- "Intertwingularity is not generally acknowledged, people keep pretending they can make things deeply hierarchical, categorizable and sequential when they can't. Everything is deeply intertwingled." -- TedNelson
For many (most?), hierarchy is convenient device for finding Internet/ information resources of interest. The information deluge of the modern age is overwhelming. Note the emphasis on rank in search results. Note the economic and cultural success of corporations and capitalism. Conceded that intertwingularity is a property of the universe. But humans can't enjoy drinking from a fire hose. Hierarchy helps us cope. (Not that I'm singing the virtues of capitalism or corporations). -- DaveChristenson
does not stem from hierarchy. Page rank is based on the links pointing to each page. Thus it's an epiphenomenon of intertwingularity, not a refutation of it. Hierarchical directories have not proven nearly as useful as page rank.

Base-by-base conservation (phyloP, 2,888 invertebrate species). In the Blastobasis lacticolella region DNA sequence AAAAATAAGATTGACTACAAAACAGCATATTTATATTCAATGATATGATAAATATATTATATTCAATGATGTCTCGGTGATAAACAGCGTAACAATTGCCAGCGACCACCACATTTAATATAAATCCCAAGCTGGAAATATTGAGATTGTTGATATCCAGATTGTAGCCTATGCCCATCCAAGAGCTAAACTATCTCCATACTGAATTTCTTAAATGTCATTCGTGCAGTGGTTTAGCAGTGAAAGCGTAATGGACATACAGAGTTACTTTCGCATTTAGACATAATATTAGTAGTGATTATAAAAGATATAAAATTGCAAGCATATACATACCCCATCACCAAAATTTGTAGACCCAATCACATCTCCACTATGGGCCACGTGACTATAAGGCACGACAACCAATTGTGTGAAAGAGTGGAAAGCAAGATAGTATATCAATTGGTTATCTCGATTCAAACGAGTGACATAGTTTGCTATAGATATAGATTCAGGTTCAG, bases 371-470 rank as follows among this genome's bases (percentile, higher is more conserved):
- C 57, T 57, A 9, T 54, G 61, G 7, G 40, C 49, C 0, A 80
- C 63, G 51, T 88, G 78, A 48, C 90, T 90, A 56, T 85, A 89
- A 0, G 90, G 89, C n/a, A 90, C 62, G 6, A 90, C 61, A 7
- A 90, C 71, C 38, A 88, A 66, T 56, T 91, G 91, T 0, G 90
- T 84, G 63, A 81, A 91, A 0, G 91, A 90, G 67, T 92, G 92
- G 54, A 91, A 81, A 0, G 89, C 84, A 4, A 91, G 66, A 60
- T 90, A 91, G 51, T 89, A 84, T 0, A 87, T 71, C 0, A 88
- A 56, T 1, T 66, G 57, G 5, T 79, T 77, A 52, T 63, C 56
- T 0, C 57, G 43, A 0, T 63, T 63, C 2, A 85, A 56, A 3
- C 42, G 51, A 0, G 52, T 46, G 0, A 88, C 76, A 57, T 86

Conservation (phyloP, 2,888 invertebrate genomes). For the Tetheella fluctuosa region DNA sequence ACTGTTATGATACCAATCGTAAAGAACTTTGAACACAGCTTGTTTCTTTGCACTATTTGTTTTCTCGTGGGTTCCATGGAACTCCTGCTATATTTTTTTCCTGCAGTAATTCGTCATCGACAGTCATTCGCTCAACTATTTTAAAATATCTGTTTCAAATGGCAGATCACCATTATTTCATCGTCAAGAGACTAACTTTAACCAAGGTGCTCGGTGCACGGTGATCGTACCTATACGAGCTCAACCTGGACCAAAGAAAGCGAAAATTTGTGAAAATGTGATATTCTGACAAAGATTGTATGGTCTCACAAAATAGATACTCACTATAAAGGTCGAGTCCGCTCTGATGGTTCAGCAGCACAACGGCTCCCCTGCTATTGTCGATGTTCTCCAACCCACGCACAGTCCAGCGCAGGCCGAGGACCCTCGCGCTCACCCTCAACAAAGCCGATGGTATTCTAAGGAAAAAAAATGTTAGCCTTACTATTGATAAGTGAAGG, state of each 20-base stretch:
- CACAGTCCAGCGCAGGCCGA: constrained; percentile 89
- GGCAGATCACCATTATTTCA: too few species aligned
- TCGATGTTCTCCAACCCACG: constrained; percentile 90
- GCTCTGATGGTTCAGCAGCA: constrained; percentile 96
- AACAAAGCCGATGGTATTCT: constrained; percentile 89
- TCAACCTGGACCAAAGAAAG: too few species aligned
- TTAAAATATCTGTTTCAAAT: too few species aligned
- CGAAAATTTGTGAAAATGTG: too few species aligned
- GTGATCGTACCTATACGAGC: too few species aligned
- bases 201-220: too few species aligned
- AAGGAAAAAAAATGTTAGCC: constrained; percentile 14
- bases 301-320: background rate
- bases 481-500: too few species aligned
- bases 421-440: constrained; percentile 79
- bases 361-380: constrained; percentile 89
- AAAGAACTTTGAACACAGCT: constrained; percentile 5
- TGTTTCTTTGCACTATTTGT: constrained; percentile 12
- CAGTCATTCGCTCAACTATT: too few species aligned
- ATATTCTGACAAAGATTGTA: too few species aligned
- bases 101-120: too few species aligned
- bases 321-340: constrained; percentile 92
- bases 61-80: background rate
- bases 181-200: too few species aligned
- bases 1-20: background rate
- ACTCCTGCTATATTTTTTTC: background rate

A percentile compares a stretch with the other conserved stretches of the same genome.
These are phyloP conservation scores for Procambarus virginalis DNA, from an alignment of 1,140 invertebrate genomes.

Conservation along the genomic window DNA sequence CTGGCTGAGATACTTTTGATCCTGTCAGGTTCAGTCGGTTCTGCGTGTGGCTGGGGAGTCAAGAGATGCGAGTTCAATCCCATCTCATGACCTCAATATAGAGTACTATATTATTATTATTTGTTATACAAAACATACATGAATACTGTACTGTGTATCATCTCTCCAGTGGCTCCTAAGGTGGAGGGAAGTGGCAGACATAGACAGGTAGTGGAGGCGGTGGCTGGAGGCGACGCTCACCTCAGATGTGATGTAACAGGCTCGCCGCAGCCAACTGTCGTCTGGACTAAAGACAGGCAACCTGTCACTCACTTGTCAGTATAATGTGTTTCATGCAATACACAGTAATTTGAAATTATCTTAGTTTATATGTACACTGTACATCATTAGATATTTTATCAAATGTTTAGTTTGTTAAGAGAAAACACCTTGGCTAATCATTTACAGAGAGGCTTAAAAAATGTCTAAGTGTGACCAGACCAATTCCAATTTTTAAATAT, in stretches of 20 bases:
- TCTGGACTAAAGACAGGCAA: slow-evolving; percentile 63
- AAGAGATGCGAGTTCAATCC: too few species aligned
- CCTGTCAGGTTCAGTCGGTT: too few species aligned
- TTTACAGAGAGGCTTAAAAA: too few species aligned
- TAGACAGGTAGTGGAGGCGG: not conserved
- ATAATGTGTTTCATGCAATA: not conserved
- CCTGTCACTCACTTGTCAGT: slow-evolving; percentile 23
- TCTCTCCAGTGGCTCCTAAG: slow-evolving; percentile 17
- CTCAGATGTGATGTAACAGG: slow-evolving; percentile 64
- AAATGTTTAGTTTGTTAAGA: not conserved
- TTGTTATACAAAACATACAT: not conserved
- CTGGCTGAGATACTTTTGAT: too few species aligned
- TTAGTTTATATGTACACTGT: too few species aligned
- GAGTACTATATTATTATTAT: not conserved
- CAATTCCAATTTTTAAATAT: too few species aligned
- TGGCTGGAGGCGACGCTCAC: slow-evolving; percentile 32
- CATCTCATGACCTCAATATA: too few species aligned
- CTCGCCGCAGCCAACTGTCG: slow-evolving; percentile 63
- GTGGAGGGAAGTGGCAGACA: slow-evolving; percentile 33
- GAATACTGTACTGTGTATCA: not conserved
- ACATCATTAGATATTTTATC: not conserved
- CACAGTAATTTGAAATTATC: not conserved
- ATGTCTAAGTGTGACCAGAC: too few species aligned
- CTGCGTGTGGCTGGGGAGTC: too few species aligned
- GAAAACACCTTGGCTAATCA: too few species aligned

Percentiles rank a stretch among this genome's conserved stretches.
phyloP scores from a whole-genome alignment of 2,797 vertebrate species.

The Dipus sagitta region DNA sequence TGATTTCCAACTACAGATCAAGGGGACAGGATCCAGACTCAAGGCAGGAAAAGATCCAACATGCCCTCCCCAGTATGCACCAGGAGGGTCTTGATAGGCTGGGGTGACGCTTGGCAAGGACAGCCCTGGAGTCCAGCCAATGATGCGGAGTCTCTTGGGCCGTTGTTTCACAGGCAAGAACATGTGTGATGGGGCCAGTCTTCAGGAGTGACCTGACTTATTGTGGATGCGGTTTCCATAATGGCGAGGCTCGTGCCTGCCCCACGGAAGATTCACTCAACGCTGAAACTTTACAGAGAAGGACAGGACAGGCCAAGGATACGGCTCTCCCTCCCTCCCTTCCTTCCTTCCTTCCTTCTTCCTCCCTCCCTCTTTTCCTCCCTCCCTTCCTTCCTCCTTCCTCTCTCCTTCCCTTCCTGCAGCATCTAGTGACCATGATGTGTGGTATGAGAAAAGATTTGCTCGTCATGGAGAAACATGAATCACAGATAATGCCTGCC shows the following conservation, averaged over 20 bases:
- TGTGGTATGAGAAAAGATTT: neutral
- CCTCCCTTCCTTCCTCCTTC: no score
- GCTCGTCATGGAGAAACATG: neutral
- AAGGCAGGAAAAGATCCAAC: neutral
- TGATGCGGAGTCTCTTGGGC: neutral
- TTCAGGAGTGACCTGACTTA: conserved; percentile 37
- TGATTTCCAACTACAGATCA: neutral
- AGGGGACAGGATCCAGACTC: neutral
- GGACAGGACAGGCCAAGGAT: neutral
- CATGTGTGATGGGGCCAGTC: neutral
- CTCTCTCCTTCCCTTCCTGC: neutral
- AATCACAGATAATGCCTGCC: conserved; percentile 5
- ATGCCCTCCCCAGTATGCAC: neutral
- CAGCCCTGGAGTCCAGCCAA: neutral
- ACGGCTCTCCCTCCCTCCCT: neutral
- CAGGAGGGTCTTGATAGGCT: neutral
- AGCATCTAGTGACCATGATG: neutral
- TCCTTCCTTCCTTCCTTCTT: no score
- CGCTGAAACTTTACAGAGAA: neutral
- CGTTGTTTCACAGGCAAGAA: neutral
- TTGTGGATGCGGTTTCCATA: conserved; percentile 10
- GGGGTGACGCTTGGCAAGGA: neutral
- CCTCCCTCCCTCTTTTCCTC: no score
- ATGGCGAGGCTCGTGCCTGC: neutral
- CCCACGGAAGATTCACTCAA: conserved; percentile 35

You may find it illuminating to consider the relationship between graphs and spanning trees.
And unrooted forests.
The phrase "InterTwingled
" has never really caught on except with fans of TedNelson
, but the general concept has been noted before, for instance, sometimes that's what people mean when they refer to an "organic" design. It's also related to AllModelsAreWrongSomeModelsAreUseful
Knowledge taxonomies (usually mistermed "ontologies" these days) have become very popular recently, so there are lots of enthusiasts who don't seem to realize that the subject has a very long and deep history. The original Roget's thesaurus, the Dewey Decimal system, etc. As is by now extremely well known in Library Science, no single hierarchical organization can be ideal, although they can be workable -- as is the modern version of Dewey and of the Library of Congress classification system. But to make them work requires a rather high degree of training and experience, more than can really be appreciated without studying those systems in some detail (i.e. I have and was amazed).
On the other hand, having many many trees, each rooted differently (not single rooted) and with difference branching rules, and with massive cross-referencing and indexing -- that works out much more nicely with much less effort and need for specialized training.
Note the non-coincidental resemblence between "cross-reference" and hyperlinks; as coiner of the term "hyperlink", TedNelson
really gets into the "InterTwingled
" nature of things.
See also CategorizationModels